Personal Philosophy of Nursing

Topics: Nursing, Health, Human Pages: 3 (1047 words) Published: April 25, 2013
Personal Philosophy of Nursing

University of texas

Personal Philosophy of Nursing
Since I was very young, I have always wanted to be a nurse. As a 5 year-old, I practiced nursing playing with my dolls and younger sister. Now, when I look back and remember what I was doing as a young girl, it reminds me the simple and unique quality of nursing, which is caring and comforting. According to Rogers nursing is "a learned profession, both a science and an art" (as cited in Masters, 2009 ). The art of nursing is the empathic drive that initiates the nurse to care when she see a sick person that has a need to be fulfilled physically and mentally. The application of the knowledge using evidence based facts is the science part of nursing. I am very interested in educating others regarding health issues. As a mother of two children, my experience with a pediatric doctor who has no time to educate his patient has led me to be determined to further empathize the importance of educating a patient regarding his/her unique health. My personal philosophy of nursing regarding the four major components of nursing (person, health, nurse, and environment) and their interaction among them are as follows:

Person, I believe anyone who has a unique capacity to interact or learn from others and who has a unique need to be fulfilled. As a nurse, I have a responsibility to help the person with his or her needs. I treat each individual with a respect to unique view of self and dignity. When I work with a person I put all the destruction aside and focus on making the patient comfortable and healthy. Working with a person, also includes the persons' loved family and community, therefore, the nurse should integrate the family and the community in the care of the person.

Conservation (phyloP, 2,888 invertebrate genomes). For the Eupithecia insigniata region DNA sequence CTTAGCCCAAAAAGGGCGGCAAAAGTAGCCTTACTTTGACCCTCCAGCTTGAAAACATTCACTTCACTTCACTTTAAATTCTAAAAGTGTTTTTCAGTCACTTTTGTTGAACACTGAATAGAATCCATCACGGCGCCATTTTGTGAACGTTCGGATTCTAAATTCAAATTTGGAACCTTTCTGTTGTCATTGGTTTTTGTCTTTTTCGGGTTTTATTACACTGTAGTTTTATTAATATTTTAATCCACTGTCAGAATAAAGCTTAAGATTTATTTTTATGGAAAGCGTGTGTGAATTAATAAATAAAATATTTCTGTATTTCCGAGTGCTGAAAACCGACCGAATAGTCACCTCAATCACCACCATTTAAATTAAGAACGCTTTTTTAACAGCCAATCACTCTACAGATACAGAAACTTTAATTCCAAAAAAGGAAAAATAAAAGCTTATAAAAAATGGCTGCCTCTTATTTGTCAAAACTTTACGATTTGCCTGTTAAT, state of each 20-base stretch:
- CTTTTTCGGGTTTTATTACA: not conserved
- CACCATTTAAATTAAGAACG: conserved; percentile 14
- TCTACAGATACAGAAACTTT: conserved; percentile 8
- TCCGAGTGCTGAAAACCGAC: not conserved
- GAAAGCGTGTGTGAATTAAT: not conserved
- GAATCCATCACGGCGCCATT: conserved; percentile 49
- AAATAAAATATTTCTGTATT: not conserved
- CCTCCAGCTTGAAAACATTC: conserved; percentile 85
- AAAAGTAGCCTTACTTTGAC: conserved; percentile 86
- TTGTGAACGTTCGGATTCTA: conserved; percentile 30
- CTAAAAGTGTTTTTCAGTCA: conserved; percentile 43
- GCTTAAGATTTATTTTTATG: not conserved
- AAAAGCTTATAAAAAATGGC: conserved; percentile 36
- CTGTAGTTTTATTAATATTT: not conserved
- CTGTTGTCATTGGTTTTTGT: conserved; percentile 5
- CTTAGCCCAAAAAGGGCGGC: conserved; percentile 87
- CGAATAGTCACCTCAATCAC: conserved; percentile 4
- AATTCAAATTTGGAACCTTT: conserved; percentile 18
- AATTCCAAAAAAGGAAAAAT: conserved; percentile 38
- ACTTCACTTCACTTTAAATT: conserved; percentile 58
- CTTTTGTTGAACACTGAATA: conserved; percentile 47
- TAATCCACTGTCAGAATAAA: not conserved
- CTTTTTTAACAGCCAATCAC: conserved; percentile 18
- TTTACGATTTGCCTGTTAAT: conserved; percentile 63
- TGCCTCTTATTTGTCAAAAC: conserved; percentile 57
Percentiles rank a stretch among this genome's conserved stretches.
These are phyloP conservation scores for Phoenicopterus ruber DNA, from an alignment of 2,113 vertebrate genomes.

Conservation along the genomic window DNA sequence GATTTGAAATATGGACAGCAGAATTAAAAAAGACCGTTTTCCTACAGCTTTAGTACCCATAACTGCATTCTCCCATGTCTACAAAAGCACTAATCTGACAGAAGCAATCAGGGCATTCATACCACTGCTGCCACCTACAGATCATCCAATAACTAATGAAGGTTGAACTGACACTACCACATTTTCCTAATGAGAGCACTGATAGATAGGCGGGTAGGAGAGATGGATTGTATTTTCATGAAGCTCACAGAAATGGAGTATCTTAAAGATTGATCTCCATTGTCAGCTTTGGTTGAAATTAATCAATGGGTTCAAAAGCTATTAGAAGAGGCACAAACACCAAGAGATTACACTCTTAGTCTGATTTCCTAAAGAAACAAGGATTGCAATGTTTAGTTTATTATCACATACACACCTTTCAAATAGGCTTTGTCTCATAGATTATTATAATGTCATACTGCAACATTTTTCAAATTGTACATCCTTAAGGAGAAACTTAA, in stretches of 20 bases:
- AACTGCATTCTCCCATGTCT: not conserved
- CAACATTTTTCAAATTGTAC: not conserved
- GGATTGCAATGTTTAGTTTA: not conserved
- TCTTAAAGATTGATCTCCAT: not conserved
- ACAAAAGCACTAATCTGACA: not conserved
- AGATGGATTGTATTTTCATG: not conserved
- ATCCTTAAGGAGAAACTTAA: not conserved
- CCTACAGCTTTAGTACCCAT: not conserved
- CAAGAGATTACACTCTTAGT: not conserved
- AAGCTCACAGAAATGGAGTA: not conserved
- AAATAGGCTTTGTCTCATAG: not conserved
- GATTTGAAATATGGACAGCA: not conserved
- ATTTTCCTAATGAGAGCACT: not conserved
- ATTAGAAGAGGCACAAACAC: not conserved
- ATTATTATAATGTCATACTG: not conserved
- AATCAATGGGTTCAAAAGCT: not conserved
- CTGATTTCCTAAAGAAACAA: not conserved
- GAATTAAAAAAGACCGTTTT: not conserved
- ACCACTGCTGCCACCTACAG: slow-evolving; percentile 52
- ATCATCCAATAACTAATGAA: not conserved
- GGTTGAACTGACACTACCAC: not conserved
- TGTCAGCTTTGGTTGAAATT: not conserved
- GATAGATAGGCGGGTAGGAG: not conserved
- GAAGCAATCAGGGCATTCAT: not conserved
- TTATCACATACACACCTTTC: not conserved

Health is an equilibrium stage of the person’s existence. When all aspect of the persons needs are fulfilled the person tends to be in ultimate health state. According to Doheny (1997), “health applies to the total...

References: LeDuc, K., &Kotzer, A.M. (2009). Bridging the gap: A comparison of the professional nursing values of students, new graduates, and seasoned professional. Nursing Education Perspectives. 30(5), 281. Retrieved from
Masters, K. (2009). Role Development in Professional Nursing Practice, Philosophy of nursing (pp. 69-82). (2nd ed.). Sudbury, MA: Jones and Bartlett.
Pesut, B., & McDonald, H. (2007). Connecting philosophy and practice: Implications of two philosophic approaches to pain for nurses’ expert clinical decision making. Nursing Philosophy 8(4), 256-263. Retrieved from
University of Houston Victoria School of Nursing - Student Handbook 2012-2013.
Retrieved from
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